"If there are questions that need to be discussed, we know better [than anyone else how they should be discussed]," Kokoity said. "If the Georgian side has new proposals, it should discuss them with South Ossetia, not with America, Australia, or any other country. We live here and I have no doubt we will continue to live here in peace and prosperity. All attempts at solving South Ossetia's problems without South Ossetia will, of course, end up in a deadlock."
Georgia accuses Moscow of secretly arming Tskhinvali and claims Russian peacekeepers deployed in the conflict zone since 1992 are condoning the activities of alleged South Ossetian-based criminal gangs. Russia rejects the charge and, in turn, accuses Georgia of seeking to forcibly end South Ossetia's 13 years of de facto independence.
- Georgia accuses Moscow of secretly arming Tskhinvali and claims Russian peacekeepers are condoning the activities of alleged South Ossetian-based criminal gangs.
- Russia accuses Georgia of seeking to forcibly end South Ossetia's 13 years of de facto independence.
Tension has been growing over South Ossetia since Georgia unveiled its new peace plan.
Yesterday, Georgian-South Ossetian peace talks resumed outside Ljubljana, the capital of Slovenia, under the aegis of Dimitrij Rupel, the OSCE chairman in office.
Addressing the meeting that day, South Ossetia's chief negotiator, Boris Chochiev, accused Georgia of obstructing a proposed meeting between Kokoity and Noghaideli.
"The Kokoity-Noghaideli meeting has been more than once on the agenda," Chochiev said. "It has been discussed more than once and no one was against the idea, including our president. However, we have the impression that the Georgian side is not fully interested in having such a meeting."
Georgian Conflict Resolution Minister Giorgi Khaindrava, who represents his country at the talks, denied the charge. Today, he in turn accused South Ossetia and Russia of torpedoing the peace process.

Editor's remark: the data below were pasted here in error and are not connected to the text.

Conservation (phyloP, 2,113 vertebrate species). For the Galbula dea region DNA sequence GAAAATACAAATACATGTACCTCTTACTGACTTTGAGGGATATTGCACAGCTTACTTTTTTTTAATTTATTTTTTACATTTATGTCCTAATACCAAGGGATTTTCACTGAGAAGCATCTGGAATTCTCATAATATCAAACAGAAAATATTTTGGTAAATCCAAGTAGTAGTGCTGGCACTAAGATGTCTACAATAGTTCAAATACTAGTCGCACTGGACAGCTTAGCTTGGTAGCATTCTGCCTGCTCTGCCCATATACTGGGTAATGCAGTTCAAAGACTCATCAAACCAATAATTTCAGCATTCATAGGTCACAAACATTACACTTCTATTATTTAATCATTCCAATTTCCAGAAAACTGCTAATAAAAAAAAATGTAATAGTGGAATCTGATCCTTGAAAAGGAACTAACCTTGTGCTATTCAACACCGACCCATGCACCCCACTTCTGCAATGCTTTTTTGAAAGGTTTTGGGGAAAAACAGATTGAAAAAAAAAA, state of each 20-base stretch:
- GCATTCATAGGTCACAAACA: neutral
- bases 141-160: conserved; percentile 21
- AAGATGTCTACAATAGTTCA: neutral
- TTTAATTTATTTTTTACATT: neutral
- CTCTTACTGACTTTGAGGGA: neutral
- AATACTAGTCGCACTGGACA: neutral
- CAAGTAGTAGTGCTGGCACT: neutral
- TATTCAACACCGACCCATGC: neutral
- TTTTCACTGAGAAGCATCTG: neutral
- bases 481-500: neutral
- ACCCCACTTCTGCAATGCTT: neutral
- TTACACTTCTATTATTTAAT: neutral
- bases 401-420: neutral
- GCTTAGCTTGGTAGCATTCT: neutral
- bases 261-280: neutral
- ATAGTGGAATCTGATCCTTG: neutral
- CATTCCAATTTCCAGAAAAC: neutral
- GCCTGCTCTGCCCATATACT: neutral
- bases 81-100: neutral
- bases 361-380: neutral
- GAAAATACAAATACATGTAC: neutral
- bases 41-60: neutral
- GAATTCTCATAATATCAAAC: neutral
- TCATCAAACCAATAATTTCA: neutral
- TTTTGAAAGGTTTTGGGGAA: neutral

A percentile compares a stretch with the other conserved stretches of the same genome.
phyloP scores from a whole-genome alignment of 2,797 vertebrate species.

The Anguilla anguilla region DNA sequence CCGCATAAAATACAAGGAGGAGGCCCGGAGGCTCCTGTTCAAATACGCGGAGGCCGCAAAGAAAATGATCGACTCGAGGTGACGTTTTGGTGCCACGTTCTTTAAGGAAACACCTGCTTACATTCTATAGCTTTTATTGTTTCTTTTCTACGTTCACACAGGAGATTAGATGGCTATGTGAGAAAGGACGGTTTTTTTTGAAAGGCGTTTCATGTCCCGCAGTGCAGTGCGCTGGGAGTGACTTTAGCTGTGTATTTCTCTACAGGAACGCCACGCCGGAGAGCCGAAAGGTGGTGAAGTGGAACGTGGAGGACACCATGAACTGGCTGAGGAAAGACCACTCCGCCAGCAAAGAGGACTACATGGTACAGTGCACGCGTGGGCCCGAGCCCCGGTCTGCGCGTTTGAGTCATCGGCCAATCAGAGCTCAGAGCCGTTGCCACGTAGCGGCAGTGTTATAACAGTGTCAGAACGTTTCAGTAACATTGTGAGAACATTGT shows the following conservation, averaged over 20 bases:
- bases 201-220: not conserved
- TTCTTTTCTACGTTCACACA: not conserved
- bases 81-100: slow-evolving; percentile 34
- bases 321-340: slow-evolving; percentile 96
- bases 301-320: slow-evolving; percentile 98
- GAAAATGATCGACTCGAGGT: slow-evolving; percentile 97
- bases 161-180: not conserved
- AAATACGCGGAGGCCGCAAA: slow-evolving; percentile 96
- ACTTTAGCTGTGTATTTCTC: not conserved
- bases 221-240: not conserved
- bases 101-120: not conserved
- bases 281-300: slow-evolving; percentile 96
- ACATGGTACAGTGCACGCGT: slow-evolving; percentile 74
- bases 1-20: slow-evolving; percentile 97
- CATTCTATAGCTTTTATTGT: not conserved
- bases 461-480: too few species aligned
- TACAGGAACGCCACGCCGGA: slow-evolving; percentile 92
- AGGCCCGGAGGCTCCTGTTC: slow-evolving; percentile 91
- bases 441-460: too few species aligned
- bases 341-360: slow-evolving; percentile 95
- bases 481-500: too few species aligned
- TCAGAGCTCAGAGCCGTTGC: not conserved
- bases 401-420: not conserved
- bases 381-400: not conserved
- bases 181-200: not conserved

The Georgian minister today demonstratively walked out of the meeting in Slovenia, accusing South Ossetia's representatives of refusing to let him present Saakashvili's peace plan. He eventually went back to the negotiation table after obtaining assurances that he would be allowed to detail the proposals in the presence of reporters.
Speaking by telephone to RFE/RL's Georgian Service afterward, Khaindrava called once again for structural changes into the Joint Control Commission (JCC) that oversees the peace talks.
The JCC is made up of Georgia, South Ossetia, Russia, and North Ossetia -- which all have peacekeepers in the conflict zone.
"It has long been clear to us that nearly all proposals made by the Georgian side are regularly being blocked at the JCC meetings," Khaindrava said. "This is precisely why we are saying that the format of these meetings should be changed. Today's incident in Ljubljana has once again shown how helpless the JCC is [in its current format], because three sides are actually representing one side, even though they have three voices."
Khaindrava also reportedly rejected a proposal by Moscow's envoy Valerii Kenyaikin that the presidents of Russia, Georgia, and South Ossetia meet in a bid to end the current deadlock.
Earlier today, Saakashvili's office released a statement saying the Georgian president had invited his Russian counterpart to visit Tbilisi at an undisclosed date.
The statement said Saakashvili and Putin had a telephone conversation late last night, during which they discussed economic cooperation and the withdrawal of Russian troops from Georgia. But it made no mention of South Ossetia.